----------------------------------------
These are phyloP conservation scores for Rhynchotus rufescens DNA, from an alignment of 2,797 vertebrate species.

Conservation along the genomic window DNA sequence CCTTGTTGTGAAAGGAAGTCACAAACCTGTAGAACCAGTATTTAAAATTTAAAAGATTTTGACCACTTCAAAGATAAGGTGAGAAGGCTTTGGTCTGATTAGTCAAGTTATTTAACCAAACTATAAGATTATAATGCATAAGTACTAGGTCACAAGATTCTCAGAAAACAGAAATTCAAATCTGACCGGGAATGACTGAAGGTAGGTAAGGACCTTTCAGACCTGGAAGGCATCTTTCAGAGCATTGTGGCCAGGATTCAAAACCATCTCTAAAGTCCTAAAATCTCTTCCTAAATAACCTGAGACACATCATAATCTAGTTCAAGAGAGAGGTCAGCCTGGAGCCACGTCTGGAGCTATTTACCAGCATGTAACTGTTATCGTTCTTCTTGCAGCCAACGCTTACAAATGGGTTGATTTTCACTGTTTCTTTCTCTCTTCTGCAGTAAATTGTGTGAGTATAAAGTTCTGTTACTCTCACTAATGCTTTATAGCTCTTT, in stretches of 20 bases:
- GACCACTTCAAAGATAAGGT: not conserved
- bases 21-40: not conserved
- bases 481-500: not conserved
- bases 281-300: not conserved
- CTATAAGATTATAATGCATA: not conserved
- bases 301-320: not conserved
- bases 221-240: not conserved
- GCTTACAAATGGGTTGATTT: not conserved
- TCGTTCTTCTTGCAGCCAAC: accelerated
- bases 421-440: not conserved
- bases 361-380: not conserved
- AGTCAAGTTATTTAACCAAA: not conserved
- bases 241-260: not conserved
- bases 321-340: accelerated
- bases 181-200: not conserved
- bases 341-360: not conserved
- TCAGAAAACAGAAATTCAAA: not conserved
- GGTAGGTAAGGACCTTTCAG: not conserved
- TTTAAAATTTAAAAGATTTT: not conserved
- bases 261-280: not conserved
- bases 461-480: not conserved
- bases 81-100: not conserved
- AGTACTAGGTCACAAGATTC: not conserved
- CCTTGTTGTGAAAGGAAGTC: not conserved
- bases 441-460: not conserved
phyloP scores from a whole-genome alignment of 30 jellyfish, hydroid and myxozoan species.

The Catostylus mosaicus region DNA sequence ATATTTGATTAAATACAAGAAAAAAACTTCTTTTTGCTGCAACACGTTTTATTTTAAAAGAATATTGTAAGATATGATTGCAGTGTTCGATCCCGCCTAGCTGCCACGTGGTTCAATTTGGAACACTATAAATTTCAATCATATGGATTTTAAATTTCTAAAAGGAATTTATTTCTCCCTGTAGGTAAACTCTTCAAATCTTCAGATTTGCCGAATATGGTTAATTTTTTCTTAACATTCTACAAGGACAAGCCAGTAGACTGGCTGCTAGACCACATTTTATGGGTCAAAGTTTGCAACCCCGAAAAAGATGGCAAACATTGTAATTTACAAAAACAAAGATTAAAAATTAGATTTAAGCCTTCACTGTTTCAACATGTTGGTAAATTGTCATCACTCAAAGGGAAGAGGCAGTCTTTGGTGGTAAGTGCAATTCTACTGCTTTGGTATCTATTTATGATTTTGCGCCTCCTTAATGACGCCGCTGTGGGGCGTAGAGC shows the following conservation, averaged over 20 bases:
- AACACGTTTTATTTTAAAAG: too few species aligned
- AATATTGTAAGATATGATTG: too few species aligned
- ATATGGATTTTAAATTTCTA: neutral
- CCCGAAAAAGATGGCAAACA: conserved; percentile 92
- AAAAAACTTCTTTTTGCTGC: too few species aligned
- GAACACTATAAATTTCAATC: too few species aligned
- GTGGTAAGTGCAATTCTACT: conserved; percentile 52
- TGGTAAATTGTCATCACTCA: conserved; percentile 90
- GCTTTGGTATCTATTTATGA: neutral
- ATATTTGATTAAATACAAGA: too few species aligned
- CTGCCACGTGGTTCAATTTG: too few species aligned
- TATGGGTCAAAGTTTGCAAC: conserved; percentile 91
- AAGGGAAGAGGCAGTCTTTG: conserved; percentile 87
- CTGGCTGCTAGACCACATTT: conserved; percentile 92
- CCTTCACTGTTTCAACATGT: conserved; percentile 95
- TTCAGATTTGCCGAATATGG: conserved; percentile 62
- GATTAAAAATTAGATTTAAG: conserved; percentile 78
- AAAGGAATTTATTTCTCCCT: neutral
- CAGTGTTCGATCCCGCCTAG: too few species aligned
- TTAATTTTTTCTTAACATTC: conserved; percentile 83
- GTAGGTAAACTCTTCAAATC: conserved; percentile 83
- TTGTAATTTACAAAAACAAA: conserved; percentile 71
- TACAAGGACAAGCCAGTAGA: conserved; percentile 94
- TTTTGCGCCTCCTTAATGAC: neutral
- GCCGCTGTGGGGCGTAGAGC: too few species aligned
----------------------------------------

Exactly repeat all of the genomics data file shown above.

These are phyloP conservation scores for Rhynchotus rufescens DNA, from an alignment of 2,797 vertebrate species.

Conservation along the genomic window DNA sequence CCTTGTTGTGAAAGGAAGTCACAAACCTGTAGAACCAGTATTTAAAATTTAAAAGATTTTGACCACTTCAAAGATAAGGTGAGAAGGCTTTGGTCTGATTAGTCAAGTTATTTAACCAAACTATAAGATTATAATGCATAAGTACTAGGTCACAAGATTCTCAGAAAACAGAAATTCAAATCTGACCGGGAATGACTGAAGGTAGGTAAGGACCTTTCAGACCTGGAAGGCATCTTTCAGAGCATTGTGGCCAGGATTCAAAACCATCTCTAAAGTCCTAAAATCTCTTCCTAAATAACCTGAGACACATCATAATCTAGTTCAAGAGAGAGGTCAGCCTGGAGCCACGTCTGGAGCTATTTACCAGCATGTAACTGTTATCGTTCTTCTTGCAGCCAACGCTTACAAATGGGTTGATTTTCACTGTTTCTTTCTCTCTTCTGCAGTAAATTGTGTGAGTATAAAGTTCTGTTACTCTCACTAATGCTTTATAGCTCTTT, in stretches of 20 bases:
- GACCACTTCAAAGATAAGGT: not conserved
- bases 21-40: not conserved
- bases 481-500: not conserved
- bases 281-300: not conserved
- CTATAAGATTATAATGCATA: not conserved
- bases 301-320: not conserved
- bases 221-240: not conserved
- GCTTACAAATGGGTTGATTT: not conserved
- TCGTTCTTCTTGCAGCCAAC: accelerated
- bases 421-440: not conserved
- bases 361-380: not conserved
- AGTCAAGTTATTTAACCAAA: not conserved
- bases 241-260: not conserved
- bases 321-340: accelerated
- bases 181-200: not conserved
- bases 341-360: not conserved
- TCAGAAAACAGAAATTCAAA: not conserved
- GGTAGGTAAGGACCTTTCAG: not conserved
- TTTAAAATTTAAAAGATTTT: not conserved
- bases 261-280: not conserved
- bases 461-480: not conserved
- bases 81-100: not conserved
- AGTACTAGGTCACAAGATTC: not conserved
- CCTTGTTGTGAAAGGAAGTC: not conserved
- bases 441-460: not conserved
phyloP scores from a whole-genome alignment of 30 jellyfish, hydroid and myxozoan species.

The Catostylus mosaicus region DNA sequence ATATTTGATTAAATACAAGAAAAAAACTTCTTTTTGCTGCAACACGTTTTATTTTAAAAGAATATTGTAAGATATGATTGCAGTGTTCGATCCCGCCTAGCTGCCACGTGGTTCAATTTGGAACACTATAAATTTCAATCATATGGATTTTAAATTTCTAAAAGGAATTTATTTCTCCCTGTAGGTAAACTCTTCAAATCTTCAGATTTGCCGAATATGGTTAATTTTTTCTTAACATTCTACAAGGACAAGCCAGTAGACTGGCTGCTAGACCACATTTTATGGGTCAAAGTTTGCAACCCCGAAAAAGATGGCAAACATTGTAATTTACAAAAACAAAGATTAAAAATTAGATTTAAGCCTTCACTGTTTCAACATGTTGGTAAATTGTCATCACTCAAAGGGAAGAGGCAGTCTTTGGTGGTAAGTGCAATTCTACTGCTTTGGTATCTATTTATGATTTTGCGCCTCCTTAATGACGCCGCTGTGGGGCGTAGAGC shows the following conservation, averaged over 20 bases:
- AACACGTTTTATTTTAAAAG: too few species aligned
- AATATTGTAAGATATGATTG: too few species aligned
- ATATGGATTTTAAATTTCTA: neutral
- CCCGAAAAAGATGGCAAACA: conserved; percentile 92
- AAAAAACTTCTTTTTGCTGC: too few species aligned
- GAACACTATAAATTTCAATC: too few species aligned
- GTGGTAAGTGCAATTCTACT: conserved; percentile 52
- TGGTAAATTGTCATCACTCA: conserved; percentile 90
- GCTTTGGTATCTATTTATGA: neutral
- ATATTTGATTAAATACAAGA: too few species aligned
- CTGCCACGTGGTTCAATTTG: too few species aligned
- TATGGGTCAAAGTTTGCAAC: conserved; percentile 91
- AAGGGAAGAGGCAGTCTTTG: conserved; percentile 87
- CTGGCTGCTAGACCACATTT: conserved; percentile 92
- CCTTCACTGTTTCAACATGT: conserved; percentile 95
- TTCAGATTTGCCGAATATGG: conserved; percentile 62
- GATTAAAAATTAGATTTAAG: conserved; percentile 78
- AAAGGAATTTATTTCTCCCT: neutral
- CAGTGTTCGATCCCGCCTAG: too few species aligned
- TTAATTTTTTCTTAACATTC: conserved; percentile 83
- GTAGGTAAACTCTTCAAATC: conserved; percentile 83
- TTGTAATTTACAAAAACAAA: conserved; percentile 71
- TACAAGGACAAGCCAGTAGA: conserved; percentile 94
- TTTTGCGCCTCCTTAATGAC: neutral
- GCCGCTGTGGGGCGTAGAGC: too few species aligned